Images intro

Images intro - Image CGT 511 Computer Images Bedřich Bene...

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Unformatted text preview: Image CGT 511 Computer Images Bedřich Beneš, Ph.D. Purdue University Department of Computer Graphics Technology Is continuous 2D image function 2D intensity light function z=f(x,y) defined over a square 0 x,y 1 Continuous image is mathematical abstraction! © Bedrich Benes Image Digital Image the value of z can be: a single value I ‐ intensity of the light (grayscale) B ‐ 0/1 binary continuous image a triplet RGB, CMY, HSV, HLS, etc. an array samples of spectrum a[256] Is a discretization of a continuous image © Bedrich Benes discrete image function z=I(x,y) x,y = 0,1,…N, M, N x M the image resolution z can be the same as in the continuous case © Bedrich Benes Digital Image Digitalization Discrete image a matrix picture elements ‐ pixels a process of making a continuous function discrete Pixel is determined by discrete coordinates e,g., [5, 3] and has some value z pixel 1) Sampling 2) Quantization 12345678 © Bedrich Benes Examples: DVD, cell phone, computer image, video camera, tungsten fluorescent light ca e a, tu gste uo esce t t It is a two step process 12345678 © Bedrich Benes Rasterization Pasteurization • Process of finding the best pixels for a continuous object • Examples: Bresenham’s algorithm for lines and circles Digital Differential Analyzer for lines etc • Pasteurization is the process of heating liquids for the purpose of destroying bacteria, protozoa, molds, and yeasts. The process was named after its creator, French chemist and microbiologist Louis Pasteur. • Source: [Wikipedia] © Bedrich Benes © Bedrich Benes Sampling Sampling Error Taking values of a continuous function in equally spread intervals • Decreasing the spatial resolution introduces Pixelization error Sampling frequency f how often the sample is taken continuous function © Bedrich Benes samples x Sampling Error f 1 x entire span has one value • It has much worse presence as alias • (we will talk about it later) © Bedrich Benes Quantization • is rounding a number to a defined value e.g., 1.2 to 1; 1.4 to 1; 1.6 to 2; etc • Typically, it assigns a representative to an interval (do you remember the adaptive palette?) © Bedrich Benes © Bedrich Benes 6 5 4 5 4 3 3 2 2 1 1 Original continuous values 0 0 New discrete values Quantization Error Mach Band Effects • Some information is lost • The introduced error is called quantization error • Audio ‐ quantization noise • Images ‐as Mach Band effects Ernst Mach 1938‐1916 © Bedrich Benes Mach Band Effects © Bedrich Benes Computer Images 1) Raster images A raster image has given resolution and we (usually) cannot distinguish objects consists of pixels examples: TGA, JPG, GIF, TIF, PCX, BMP, PNG, etc. © Bedrich Benes 16.7 millions, 256, 64, 32, 16, 4 colors © Bedrich Benes Computer Images OCR 2) Vector • Object recognition in pixels is a task of computer vision • Very hard task • Works well for clearly defined problems OCR (optical character recognition) converting scanned text into letters use semantic information (“he is” rather than “he ic”) a database of 2D objects image usually has NO resolution can be scaled to arbitrary size. examples: WMF (windows metafile), PS (postscript),Clip Arts, Flash, PDF © Bedrich Benes © Bedrich Benes Image Compression ‐ motivation Compression Factor Example: How much space do we need for 5 minutes of uncompressed video? Answer: 25 fps, 768x524 pixels, RGB ~ 3 bytes/pixel 25[fps]*60[sec]*5[min]*768*524*3 [bytes]= =9 [Giga bytes] Compression factor is the ratio between compressed and uncompressed representation © Bedrich Benes Example: TGA has 0.25MB and the same file as JPEG has 51kbytes. Find the compression factor. Solution compression factor is 51/250 = 0.204, i.e., JPEG takes 20% of the size © Bedrich Benes Compression Compression Data is the mean by which the information is conveyed Data redundancy: data that is not carrying any new information "I was there only with John. We were two." (psycho visual redundancy) Data compression: reducing the amount of data required to represent given quantity of information © Bedrich Benes Data irrelevancy: Part of information that cannot be distinguished when missing © Bedrich Benes Compression Run Length Encoding (RLE) Two basic groups of compression algorithms Idea: Lossless (error free) decreases redundancy Lossy (non error free) decreases irrelevancy sequence of equal values is substituted by a pair [# of repetitions, number] Example: Lossless: 10 10 10 10 10 10 10 10 10 = 9 x 10 Lossy: 12 11 10 12 11 11 11 10 11 (approx. by) 11 11 11 11 11 11 11 11 11 = 9x11 Example: 021111111122220000 can be written as 10 12 81 42 40 Compression factor 10/18 = 0.56 © Bedrich Benes © Bedrich Benes Run Length Encoding (RLE) Run Length Encoding (RLE) Noisy sequence: 01010101 we get 10 11 10 11 10 11 10 11 Compression factor = 16/8 = 2 (!) Solution: we define a special symbols “(“ and “)” that denote beginning and ending of an uncompressed sequence Example: 1212222222221212 = (121) 9 2 (1212) Compression factor = 13/16=0.8125 This is called the negative compression © Bedrich Benes © Bedrich Benes Run Length Encoding ‐ Summary Lempel‐Ziv‐Welch (LZW) • • • • • • • • Idea: Lossless (no error) good for cartoons, handwritings good for large areas of the same color bad for noisy images used in compressed TGA, TIFF known since 1952, used in FAX machines 2D run length encoding also exists © Bedrich Benes find the most frequented longest sequences and replace them by short ones so called dictionary based encoding © Bedrich Benes Lempel‐Ziv‐Welch (LZW) Lempel‐Ziv‐Welch (LZW) Example: An alphabet {A, B, CC, XYZ} Sequence: 123457988123458777987712345(length=26) Make dictionary, find the coded sequence and get the compression factor. Dictionary: 12345= A – 3x in the sequence 798 = B – 2x in the sequence 77 = CC – 2x in the sequence 8 = XYZ – 1x Old sequence: 123457988123458777987712345 New seq.: A B XYZ A XYZ CC B CC A (length15) Compression factor = 15/26 = 0.5769 © Bedrich Benes Lempel‐Ziv‐Welch (LZW) summary • good for noisy images • also good for large areas of the same color • slow compression, fast decompression (asymmetric) • complex algorithm • used in GIF, TIFF, PNG • also in ZIP, Compress, gzip, RAR, LHARC, ZOO • very good compression technique • lossless © Bedrich Benes © Bedrich Benes JPEG • • • • • • • Joint Photographic Experts Group (ISO) it is lossy compression based on DCT (discrete cosine transform) fast and good compression always introduces artifacts Optimized is usually smaller Progressive (interlacing) © Bedrich Benes JPEG Adobe® PostScript (PS) • • • • • © Bedrich Benes Original JPEG compression it is a page description language allows also inclusion of bitmaps communication language for printers text or binary format no internal compression ‐ but can be © Bedrich Benes Adobe® PostScript (PS) Summary %!PS-Adobe-2.0 EPSF-2.0 EPSF %%BoundingBox: 63 266 549 526 %%Pages: 1 %%EndComments %%EndProlog %%Page: 1 1 % lower left corner 63 266 translate % size of image (on paper, in 1/72inch coords) 486.00000 259.99200 scale 259 scale 486 260 8 % dimensions of data [486 0 0 -260 0 260] % mapping matrix {currentfile pix readhexstring pop} Image fffffffffffffFfffffffffffffffffffffffffffffffffffffff00000ffffff0000000fffff... showpage % stop using temporary dictionary end %%Trailer • continuous and discrete image © Bedrich Benes • digitalization ‐ sampling and quantization • Pixelization and Mach band effect • Compression factor • RLE, LZW • raster and vector images © Bedrich Benes Readings Rafael Gonzales, Richard Woods, Digital Image Processing, Addison Wesley Publishing, 1993, pages 307 ‐> Peter Shirley et al, Fundamentals of Computer Graphics 2nd edition, pp 71‐118 © Bedrich Benes ...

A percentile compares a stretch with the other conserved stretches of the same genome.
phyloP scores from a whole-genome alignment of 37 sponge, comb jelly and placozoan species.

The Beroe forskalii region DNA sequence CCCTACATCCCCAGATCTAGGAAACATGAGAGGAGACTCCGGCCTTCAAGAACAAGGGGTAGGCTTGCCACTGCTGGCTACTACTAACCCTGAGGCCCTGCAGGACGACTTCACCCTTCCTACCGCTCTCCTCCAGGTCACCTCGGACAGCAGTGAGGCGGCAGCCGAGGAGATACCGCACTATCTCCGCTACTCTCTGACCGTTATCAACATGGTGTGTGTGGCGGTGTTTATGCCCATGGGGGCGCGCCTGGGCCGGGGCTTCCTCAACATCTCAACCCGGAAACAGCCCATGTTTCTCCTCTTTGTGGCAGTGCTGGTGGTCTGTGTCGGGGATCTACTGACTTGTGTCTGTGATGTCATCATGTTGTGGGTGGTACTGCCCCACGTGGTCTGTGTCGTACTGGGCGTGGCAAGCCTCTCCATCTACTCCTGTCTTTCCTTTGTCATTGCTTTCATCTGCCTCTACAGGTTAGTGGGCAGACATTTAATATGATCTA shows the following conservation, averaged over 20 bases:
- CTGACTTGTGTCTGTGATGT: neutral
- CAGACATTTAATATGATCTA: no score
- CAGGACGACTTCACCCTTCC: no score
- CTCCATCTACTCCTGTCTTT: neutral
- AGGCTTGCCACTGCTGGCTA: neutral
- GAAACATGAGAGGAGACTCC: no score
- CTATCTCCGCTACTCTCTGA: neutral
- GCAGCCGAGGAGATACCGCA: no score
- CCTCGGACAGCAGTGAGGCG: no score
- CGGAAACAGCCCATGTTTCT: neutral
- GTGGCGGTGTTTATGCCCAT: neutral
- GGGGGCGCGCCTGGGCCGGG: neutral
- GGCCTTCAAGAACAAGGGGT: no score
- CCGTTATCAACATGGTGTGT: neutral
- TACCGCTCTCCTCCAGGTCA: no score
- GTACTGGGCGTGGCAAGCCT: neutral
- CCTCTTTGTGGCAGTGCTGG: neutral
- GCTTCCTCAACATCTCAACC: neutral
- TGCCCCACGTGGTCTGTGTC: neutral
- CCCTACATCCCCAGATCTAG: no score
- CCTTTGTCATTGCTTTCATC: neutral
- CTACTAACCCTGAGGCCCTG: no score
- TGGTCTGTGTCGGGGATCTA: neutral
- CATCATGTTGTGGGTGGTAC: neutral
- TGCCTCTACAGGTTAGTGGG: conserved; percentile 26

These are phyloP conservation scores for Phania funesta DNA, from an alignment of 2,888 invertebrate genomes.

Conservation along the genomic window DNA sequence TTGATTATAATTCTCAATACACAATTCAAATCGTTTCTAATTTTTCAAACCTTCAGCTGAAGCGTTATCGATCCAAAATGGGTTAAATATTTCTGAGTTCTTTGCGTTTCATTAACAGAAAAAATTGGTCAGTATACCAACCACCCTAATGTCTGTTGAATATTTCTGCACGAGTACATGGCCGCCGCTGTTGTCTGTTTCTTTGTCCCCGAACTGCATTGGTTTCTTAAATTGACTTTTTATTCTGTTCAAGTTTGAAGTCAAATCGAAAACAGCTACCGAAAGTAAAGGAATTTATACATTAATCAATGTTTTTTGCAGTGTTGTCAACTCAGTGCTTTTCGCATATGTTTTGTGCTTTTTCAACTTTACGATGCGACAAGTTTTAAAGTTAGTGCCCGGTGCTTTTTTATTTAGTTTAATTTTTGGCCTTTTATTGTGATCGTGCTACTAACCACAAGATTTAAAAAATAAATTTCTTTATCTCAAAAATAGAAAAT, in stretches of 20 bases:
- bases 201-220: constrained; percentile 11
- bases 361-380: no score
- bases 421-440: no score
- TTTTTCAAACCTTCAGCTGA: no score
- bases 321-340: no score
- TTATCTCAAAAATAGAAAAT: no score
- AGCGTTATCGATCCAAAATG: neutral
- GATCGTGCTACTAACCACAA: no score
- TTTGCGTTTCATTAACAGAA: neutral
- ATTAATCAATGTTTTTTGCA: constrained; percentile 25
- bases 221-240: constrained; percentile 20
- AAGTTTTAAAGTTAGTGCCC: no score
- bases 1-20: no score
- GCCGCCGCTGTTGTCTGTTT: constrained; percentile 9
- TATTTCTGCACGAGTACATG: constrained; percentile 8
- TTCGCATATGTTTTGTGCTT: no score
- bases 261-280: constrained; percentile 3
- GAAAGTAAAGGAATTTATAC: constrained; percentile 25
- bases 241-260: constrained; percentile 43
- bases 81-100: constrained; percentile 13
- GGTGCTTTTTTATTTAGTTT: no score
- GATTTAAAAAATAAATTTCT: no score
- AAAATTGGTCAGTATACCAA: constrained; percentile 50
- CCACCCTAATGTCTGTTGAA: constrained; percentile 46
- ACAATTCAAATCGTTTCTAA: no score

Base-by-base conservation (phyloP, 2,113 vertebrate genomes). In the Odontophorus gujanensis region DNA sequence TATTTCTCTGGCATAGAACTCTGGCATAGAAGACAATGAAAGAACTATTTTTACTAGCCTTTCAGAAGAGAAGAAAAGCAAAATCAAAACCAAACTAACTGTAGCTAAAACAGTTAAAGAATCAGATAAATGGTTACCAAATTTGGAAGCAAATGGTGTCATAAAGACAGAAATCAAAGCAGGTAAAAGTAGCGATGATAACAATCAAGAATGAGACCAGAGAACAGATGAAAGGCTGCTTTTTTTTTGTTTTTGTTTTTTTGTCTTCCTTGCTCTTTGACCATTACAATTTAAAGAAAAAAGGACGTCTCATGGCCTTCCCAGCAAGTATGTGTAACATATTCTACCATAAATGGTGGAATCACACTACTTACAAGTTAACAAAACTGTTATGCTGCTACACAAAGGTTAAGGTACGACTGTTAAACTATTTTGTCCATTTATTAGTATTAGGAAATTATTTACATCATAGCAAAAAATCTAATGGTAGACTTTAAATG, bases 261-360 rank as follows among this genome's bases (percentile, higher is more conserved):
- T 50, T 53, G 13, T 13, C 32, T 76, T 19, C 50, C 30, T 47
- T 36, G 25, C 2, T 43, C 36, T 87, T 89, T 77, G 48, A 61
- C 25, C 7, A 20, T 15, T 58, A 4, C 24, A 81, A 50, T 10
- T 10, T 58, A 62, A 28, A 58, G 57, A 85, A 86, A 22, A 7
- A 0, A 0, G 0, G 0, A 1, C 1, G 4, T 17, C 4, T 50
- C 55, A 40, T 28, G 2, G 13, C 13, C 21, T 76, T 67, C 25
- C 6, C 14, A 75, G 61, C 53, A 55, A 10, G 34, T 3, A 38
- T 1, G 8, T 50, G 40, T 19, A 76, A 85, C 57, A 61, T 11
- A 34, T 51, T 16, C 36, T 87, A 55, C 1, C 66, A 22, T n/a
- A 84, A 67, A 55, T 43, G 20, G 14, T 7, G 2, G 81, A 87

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This note was uploaded on 02/19/2012 for the course CGT 101 taught by Professor Mohler,j during the Fall '08 term at Purdue.